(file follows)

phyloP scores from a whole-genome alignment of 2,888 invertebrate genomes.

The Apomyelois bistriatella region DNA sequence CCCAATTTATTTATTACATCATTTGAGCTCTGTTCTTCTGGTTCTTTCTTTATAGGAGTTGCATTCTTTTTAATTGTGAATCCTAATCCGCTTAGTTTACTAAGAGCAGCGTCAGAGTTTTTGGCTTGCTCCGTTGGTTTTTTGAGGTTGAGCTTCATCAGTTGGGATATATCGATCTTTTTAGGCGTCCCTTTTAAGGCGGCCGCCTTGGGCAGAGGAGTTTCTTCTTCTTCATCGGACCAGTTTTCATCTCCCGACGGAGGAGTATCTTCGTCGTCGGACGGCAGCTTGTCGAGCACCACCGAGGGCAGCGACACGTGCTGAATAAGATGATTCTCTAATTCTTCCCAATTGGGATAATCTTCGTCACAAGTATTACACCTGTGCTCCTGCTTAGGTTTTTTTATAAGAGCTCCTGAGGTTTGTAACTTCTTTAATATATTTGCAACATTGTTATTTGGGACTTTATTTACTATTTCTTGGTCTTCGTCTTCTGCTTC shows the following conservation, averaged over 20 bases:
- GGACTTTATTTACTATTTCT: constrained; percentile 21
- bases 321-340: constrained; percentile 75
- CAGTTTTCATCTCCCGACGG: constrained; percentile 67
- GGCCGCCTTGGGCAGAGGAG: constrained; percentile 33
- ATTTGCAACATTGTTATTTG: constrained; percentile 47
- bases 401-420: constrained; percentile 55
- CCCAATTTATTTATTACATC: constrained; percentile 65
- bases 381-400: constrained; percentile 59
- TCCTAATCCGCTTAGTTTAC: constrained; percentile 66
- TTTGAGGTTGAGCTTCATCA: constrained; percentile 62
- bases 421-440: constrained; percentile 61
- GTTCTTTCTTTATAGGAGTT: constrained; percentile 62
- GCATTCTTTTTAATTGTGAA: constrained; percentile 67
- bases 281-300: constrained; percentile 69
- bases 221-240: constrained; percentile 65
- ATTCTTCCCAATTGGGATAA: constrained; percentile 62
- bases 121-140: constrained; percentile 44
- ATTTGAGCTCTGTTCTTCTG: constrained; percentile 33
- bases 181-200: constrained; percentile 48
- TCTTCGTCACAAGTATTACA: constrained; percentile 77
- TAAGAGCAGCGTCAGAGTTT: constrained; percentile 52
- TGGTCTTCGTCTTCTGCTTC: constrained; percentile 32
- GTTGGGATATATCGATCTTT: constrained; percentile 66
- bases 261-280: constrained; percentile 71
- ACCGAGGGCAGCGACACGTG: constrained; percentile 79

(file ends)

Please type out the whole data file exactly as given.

phyloP scores from a whole-genome alignment of 2,888 invertebrate genomes.

The Apomyelois bistriatella region DNA sequence CCCAATTTATTTATTACATCATTTGAGCTCTGTTCTTCTGGTTCTTTCTTTATAGGAGTTGCATTCTTTTTAATTGTGAATCCTAATCCGCTTAGTTTACTAAGAGCAGCGTCAGAGTTTTTGGCTTGCTCCGTTGGTTTTTTGAGGTTGAGCTTCATCAGTTGGGATATATCGATCTTTTTAGGCGTCCCTTTTAAGGCGGCCGCCTTGGGCAGAGGAGTTTCTTCTTCTTCATCGGACCAGTTTTCATCTCCCGACGGAGGAGTATCTTCGTCGTCGGACGGCAGCTTGTCGAGCACCACCGAGGGCAGCGACACGTGCTGAATAAGATGATTCTCTAATTCTTCCCAATTGGGATAATCTTCGTCACAAGTATTACACCTGTGCTCCTGCTTAGGTTTTTTTATAAGAGCTCCTGAGGTTTGTAACTTCTTTAATATATTTGCAACATTGTTATTTGGGACTTTATTTACTATTTCTTGGTCTTCGTCTTCTGCTTC shows the following conservation, averaged over 20 bases:
- GGACTTTATTTACTATTTCT: constrained; percentile 21
- bases 321-340: constrained; percentile 75
- CAGTTTTCATCTCCCGACGG: constrained; percentile 67
- GGCCGCCTTGGGCAGAGGAG: constrained; percentile 33
- ATTTGCAACATTGTTATTTG: constrained; percentile 47
- bases 401-420: constrained; percentile 55
- CCCAATTTATTTATTACATC: constrained; percentile 65
- bases 381-400: constrained; percentile 59
- TCCTAATCCGCTTAGTTTAC: constrained; percentile 66
- TTTGAGGTTGAGCTTCATCA: constrained; percentile 62
- bases 421-440: constrained; percentile 61
- GTTCTTTCTTTATAGGAGTT: constrained; percentile 62
- GCATTCTTTTTAATTGTGAA: constrained; percentile 67
- bases 281-300: constrained; percentile 69
- bases 221-240: constrained; percentile 65
- ATTCTTCCCAATTGGGATAA: constrained; percentile 62
- bases 121-140: constrained; percentile 44
- ATTTGAGCTCTGTTCTTCTG: constrained; percentile 33
- bases 181-200: constrained; percentile 48
- TCTTCGTCACAAGTATTACA: constrained; percentile 77
- TAAGAGCAGCGTCAGAGTTT: constrained; percentile 52
- TGGTCTTCGTCTTCTGCTTC: constrained; percentile 32
- GTTGGGATATATCGATCTTT: constrained; percentile 66
- bases 261-280: constrained; percentile 71
- ACCGAGGGCAGCGACACGTG: constrained; percentile 79